New tire rules offer change for DLM teams

Inside Dirt Racing ran a recent blog on a discussion about tires in dirt late model racing. The blog drew quite a response from a number of people, including from someone with one of the national series.

Rick Schwallie, who is the Assistant Series Director for the Lucas Oil Late Model Dirt Series, read the blog and responded. He wanted to share with us the ins and outs of the tire game and the series’ decision to implement their tire rule last season.

“I’ve learned a lot in the past couple of years that blew my mind,” Schwallie said via text. “There is so much more that goes on that I’d like to share.”

For those that do not remember, the Lucas Oil series implemented a new tire rule for the second half of the season in 2013. The rule limited the number of compounds a team could run and also limited the brand choice to Hoosier only.

Initially, drivers running American Racers were not receptive to the rule. A number of AR drivers opted to skip Lucas races shortly after the rule was put into effect.


Schwallie said there were a number of reasons Lucas decided on the tire rule, but one stood out among the others.

“The main reason for the tire rule was the endless choices and several different constructions of right rear tires by both Hoosier and American Racer,” Schwallie stated. “As an example, for a Hoosier LM1600, there are as many as 17 different choices based on the construction of the tire. Any of our racers had to carry every one of those different constructed tires because one construction might be best for one track and run a different type of construction for another track we’d run the next night.”

“That made it hard for the local and regional racers to compete because they weren’t going to buy so many tires on the chance one of them would be the best one for that night. We finally decided enough was enough.”

The early perception of the Lucas tire rule was to get car counts higher from the regional and local racers. Schwallie said all drivers wanted some type of tire rule.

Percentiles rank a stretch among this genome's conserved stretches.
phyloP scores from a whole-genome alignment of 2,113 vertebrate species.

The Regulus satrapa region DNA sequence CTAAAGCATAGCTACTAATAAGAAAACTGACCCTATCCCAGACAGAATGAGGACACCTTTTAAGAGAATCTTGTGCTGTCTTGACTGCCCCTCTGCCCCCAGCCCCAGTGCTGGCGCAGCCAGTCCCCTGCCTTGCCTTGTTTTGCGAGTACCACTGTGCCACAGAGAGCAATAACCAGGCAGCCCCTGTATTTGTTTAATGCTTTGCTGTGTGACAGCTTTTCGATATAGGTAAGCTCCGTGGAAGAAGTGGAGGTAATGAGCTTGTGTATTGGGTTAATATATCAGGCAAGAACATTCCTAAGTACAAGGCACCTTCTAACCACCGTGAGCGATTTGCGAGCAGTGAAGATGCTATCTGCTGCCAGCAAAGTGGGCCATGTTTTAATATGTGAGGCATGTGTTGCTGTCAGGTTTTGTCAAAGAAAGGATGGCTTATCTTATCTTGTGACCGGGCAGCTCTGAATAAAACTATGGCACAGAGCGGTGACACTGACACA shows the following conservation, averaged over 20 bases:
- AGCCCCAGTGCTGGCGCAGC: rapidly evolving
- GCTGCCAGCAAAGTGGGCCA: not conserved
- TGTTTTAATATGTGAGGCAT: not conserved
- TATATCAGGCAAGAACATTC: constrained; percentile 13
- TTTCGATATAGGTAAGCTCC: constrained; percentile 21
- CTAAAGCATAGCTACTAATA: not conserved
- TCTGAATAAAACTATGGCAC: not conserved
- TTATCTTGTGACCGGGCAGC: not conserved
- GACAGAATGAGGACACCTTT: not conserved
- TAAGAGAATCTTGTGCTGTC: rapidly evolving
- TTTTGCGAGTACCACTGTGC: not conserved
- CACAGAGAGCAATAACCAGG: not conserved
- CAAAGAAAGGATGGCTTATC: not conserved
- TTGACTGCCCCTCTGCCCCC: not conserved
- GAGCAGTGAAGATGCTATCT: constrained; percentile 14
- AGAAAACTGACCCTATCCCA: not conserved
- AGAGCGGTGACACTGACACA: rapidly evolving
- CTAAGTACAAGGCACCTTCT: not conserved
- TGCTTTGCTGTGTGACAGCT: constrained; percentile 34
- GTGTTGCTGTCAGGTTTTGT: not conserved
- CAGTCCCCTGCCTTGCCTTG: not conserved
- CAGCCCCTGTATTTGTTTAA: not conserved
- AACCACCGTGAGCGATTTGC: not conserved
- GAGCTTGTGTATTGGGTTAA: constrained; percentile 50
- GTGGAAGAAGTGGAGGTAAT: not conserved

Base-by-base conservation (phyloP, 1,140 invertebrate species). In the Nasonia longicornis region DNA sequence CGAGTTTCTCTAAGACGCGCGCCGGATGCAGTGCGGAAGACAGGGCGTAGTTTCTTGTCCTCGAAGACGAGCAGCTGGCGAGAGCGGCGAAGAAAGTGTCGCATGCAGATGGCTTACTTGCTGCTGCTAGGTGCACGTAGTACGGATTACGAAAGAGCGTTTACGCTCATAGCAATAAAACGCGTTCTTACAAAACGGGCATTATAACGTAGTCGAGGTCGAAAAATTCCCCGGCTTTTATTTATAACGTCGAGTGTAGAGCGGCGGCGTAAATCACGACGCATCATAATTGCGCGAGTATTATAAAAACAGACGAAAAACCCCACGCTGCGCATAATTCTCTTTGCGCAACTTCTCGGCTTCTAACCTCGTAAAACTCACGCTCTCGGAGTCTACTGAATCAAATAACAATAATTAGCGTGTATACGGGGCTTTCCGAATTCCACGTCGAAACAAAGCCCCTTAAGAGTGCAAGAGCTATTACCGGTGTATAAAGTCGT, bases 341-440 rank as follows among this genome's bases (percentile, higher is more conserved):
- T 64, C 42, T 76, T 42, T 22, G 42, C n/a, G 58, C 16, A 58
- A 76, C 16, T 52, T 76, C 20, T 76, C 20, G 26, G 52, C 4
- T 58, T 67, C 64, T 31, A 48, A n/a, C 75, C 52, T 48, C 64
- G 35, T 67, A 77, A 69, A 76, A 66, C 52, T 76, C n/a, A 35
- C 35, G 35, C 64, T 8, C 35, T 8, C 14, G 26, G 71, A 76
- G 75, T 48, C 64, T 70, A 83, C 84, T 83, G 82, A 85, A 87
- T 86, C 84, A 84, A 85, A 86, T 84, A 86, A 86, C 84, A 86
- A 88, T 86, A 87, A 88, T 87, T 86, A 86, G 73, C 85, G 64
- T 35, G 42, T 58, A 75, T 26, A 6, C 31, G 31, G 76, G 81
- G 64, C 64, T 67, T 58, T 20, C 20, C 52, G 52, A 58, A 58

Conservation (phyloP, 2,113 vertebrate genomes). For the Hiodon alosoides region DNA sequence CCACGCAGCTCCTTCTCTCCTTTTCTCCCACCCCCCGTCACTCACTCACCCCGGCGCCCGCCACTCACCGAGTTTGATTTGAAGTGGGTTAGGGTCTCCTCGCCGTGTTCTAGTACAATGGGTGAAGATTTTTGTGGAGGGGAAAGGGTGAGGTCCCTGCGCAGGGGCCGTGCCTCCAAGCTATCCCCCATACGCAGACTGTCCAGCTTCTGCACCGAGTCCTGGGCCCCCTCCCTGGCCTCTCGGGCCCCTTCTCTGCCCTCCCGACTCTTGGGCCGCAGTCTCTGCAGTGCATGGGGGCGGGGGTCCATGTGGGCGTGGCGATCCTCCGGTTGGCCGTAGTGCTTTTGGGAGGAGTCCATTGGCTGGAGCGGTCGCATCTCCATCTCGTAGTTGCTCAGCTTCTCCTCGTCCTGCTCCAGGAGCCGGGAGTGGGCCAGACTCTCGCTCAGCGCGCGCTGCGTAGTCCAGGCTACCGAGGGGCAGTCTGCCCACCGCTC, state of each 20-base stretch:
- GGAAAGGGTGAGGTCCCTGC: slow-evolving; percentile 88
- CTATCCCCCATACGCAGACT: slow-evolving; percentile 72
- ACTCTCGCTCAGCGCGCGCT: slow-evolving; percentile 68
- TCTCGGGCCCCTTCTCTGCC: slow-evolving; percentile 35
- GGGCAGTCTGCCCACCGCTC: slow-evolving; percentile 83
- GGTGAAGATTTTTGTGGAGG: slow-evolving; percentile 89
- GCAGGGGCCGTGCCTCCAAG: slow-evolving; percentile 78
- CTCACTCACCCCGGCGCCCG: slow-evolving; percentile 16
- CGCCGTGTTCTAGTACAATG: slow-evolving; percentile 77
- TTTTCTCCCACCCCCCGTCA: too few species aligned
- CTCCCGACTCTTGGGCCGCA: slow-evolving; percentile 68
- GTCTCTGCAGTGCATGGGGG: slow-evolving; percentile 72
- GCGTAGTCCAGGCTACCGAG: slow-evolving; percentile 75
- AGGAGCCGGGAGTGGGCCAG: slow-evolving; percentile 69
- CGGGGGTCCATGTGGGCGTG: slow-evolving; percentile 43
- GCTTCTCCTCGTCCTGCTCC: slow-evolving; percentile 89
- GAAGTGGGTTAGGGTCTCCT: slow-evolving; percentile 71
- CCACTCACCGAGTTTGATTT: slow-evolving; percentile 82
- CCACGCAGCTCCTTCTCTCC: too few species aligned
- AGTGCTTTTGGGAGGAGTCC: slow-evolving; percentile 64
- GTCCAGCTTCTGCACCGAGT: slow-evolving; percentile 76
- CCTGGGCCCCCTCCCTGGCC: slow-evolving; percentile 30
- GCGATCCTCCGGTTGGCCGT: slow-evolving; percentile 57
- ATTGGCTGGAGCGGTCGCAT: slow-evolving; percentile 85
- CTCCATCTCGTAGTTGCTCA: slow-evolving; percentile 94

“All racers wanted something to be done,” Schwallie said. “Our drivers came to us and asked us to come up with something because the choices were getting out of hand.”

And the decision to disallow American Racers was purely to get the drivers on a level playing field regarding compound types.

“American Racer did nothing wrong,” Schwallie stated. “They were very understanding when we put the tire rule into place. It makes it easier for a single brand to be involved. The competition between Hoosier and American Racer is such that both were constantly making changes to compete with each other that it became costly for the racers to keep up.”

Initially, race teams wondered if the new tire rule would save them money. That seems to be the case for teams just running Lucas races.

“In the beginning, the teams wondered if it would save them money,” Schwallie said. “If our drivers race for another series when we have time off, they still need the tires those series allow. So it won’t save them in those situations. But what is different now is you’ll find tire racks only being around 30% full for our races. If a driver races with us on a weekend, they don’t need all those other tires. So they can take them off the truck. And they’re not using tire carts either.”

After some initial skepticism, the tire rule has been widely embraced by most competing with the Lucas Oil Late Model Dirt Series.

“There has been a lot of support for the tire rule once people studied it and understood what we were trying to accomplish with it,” Schwallie said. “It’s been a year of learning for us as a series and for the drivers. As much as some said this would really affect our car counts, I looked back on our records from the previous year and we were off by one car on average for the year. I think that shows the support the drivers have for the rule.”

On Wednesday, the National Dirt Racing League announced a tire rule for the upcoming races at East Alabama Motor Speedway and Smoky Mountain Speedway. The rule is also Hoosier only and has a limited number of compounds allowed. Kelley Carlton, the series director for the NRDL, echoed the concerns teams have over the unlimited choices of tires.

“Many of the teams that are committed to the series individually expressed concern over a completely open tire rule,” Carlton said. “The amount of tires and wheels a team would need to carry to cover all track conditions for all of the tracks we go to was just crazy. John had experienced that as a team owner but he wanted to go with the best decision for the majority of the “stakeholders” in our series – tracks, drivers and sponsors. So after extensive discussions with various people from each segment we decided we should limit the number of compounds we were going to use.”

The World of Outlaws Late Model Series has implemented a tire rule for the upcoming Speedweeks in Florida.

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